Kabbadi Cops!

Who would have expected kabaddi, the 4,000-year-old indigenous sport of India, to be taken up by Canadians – huge, powerfully built, mostly white cops no less? Kabaddi Cops, a short film by Greg Cote documents the amazing spectacle of white Canadian police officers – shorn of their uniforms and guns – clad only in shorts forming rings on the playing field, hands raised, moving as blithely as ballet dancers and yet as sleekly as tigers in the fierce kabaddi dance of raiders and defenders. It is the only non-Asian kabaddi team anywhere in the world.

Their opposing team? Young men from the local Punjabi community in Ontario. Yes, South Asian youth, sometimes misunderstood and troubled, are generally on the receiving end of negative police attention. Here the two teams are equals, each learning to see the other as real individuals and not just as troubled people or a feared authority.

Cote, who produced and directed the film, is himself a former police officer and was inspired by the efforts of Inspector Barry Dolan who in 2002 came up with the Police Kabaddi team to ease tensions and bring about harmony and trust between the police and the South Asians, after a protest against racial profiling at the Peel police station.

Dolan formed a kabaddi team of police officers from his department, street cops who knew nothing about kabaddi or South Asian culture. The team practiced hard on their days off, even in the snow in minus three-degree temperatures, and began competing in tournaments and festivals to the delight and surprise of South Asian spectators. As Dolan says, “The more time you spend learning about another culture, the more you grow to love it and respect it.”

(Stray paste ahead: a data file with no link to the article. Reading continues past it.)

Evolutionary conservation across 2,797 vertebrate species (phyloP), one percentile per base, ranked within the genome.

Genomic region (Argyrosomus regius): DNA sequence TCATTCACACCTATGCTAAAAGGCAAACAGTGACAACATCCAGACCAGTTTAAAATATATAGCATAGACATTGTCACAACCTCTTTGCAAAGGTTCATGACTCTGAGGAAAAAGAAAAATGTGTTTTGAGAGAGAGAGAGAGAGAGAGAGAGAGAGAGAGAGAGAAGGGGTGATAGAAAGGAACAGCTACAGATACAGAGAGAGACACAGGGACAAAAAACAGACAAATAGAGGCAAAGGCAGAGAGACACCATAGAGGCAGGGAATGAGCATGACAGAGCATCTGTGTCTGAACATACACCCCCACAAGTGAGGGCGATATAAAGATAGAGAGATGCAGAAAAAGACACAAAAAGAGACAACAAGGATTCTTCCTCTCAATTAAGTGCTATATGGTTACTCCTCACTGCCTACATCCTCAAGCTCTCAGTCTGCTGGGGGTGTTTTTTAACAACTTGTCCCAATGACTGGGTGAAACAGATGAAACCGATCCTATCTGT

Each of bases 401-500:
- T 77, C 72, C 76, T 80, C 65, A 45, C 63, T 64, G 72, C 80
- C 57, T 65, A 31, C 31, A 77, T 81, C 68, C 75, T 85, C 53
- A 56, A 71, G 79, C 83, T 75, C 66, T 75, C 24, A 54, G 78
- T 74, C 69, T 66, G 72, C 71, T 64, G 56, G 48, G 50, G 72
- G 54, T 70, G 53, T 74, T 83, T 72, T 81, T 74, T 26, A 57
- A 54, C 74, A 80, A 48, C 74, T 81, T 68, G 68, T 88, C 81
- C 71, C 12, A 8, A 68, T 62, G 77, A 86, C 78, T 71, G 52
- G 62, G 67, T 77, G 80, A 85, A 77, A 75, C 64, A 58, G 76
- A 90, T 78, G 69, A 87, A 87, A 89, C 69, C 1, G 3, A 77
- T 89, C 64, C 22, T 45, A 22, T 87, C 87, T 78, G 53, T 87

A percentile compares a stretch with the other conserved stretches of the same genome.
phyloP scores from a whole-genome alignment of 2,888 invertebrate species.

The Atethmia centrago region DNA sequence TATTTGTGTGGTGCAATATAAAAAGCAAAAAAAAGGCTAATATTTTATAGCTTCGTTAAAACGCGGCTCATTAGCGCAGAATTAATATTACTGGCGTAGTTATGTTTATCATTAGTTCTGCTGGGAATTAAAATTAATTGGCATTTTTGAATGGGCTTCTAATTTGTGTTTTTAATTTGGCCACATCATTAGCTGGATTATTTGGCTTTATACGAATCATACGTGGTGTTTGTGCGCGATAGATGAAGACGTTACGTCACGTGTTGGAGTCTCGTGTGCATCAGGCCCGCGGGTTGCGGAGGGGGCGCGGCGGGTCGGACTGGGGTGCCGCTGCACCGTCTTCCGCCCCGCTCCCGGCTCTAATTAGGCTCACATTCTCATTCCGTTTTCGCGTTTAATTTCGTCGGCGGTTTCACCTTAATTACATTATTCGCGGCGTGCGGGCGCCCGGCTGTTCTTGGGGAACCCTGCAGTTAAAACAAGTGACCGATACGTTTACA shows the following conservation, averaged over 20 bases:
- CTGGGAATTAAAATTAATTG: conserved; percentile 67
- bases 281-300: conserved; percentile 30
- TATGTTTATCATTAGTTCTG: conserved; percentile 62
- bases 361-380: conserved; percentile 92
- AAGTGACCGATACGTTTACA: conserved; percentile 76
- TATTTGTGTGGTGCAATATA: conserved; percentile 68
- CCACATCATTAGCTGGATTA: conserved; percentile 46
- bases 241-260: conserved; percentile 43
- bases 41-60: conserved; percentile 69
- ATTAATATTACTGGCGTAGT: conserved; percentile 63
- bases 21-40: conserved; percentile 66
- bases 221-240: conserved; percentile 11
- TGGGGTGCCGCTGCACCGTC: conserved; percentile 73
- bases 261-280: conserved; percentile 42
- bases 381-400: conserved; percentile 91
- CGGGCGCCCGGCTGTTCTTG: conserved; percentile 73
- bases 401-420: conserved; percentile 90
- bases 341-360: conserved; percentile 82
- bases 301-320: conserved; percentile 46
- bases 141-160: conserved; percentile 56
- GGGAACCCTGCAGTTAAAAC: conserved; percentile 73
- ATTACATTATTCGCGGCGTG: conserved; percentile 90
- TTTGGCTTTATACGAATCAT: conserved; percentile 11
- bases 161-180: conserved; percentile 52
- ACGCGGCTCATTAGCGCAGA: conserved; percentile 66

Kabaddi, which is a cross between rugby and wrestling, was quite a learning experience for the Kabaddi Cops. The team captain Constable Dirk Niles said, “I never knew it was bare foot, bare back, no mouth guard and running around out on the field.” As one cop John McCallum comments in the film, “If a group of people who are mainly white like me can take on the masters of the game, I’m really impressed!”


According to Cote, the Indian Kabaddi teams are mostly locals, however from time to time professional players from India join the various teams: “The police team will be playing in various tournaments for a fourth consecutive year once the 2007 season begins. The police team has won about half of their games and lost about half. Not bad for a team with limited skills and experience compared to the Indian teams, some of whose players have played this sport all their life.”

Cote says the film is his attempt to amplify the voices of a few officers attempting to bring about change within their own police department and to make police departments more user friendly for the visible minority immigrant. Kabaddi Cops showed recently at the IAAC Film Festival in New York where it won the best short documentary award and also won over Salman Rushdie: “The idea of a bunch of Canadian policemen learning kabaddi in order to integrate with the Asian community is something I wish to see!”


In recent months, Dolan has also formed a women’s police kabaddi team. Says Cote, “The team and I have attended numerous tournaments, festivals and banquets. There is even a movement afoot to send the police kabaddi team to India and believe me, I will be there for that spectacle!”

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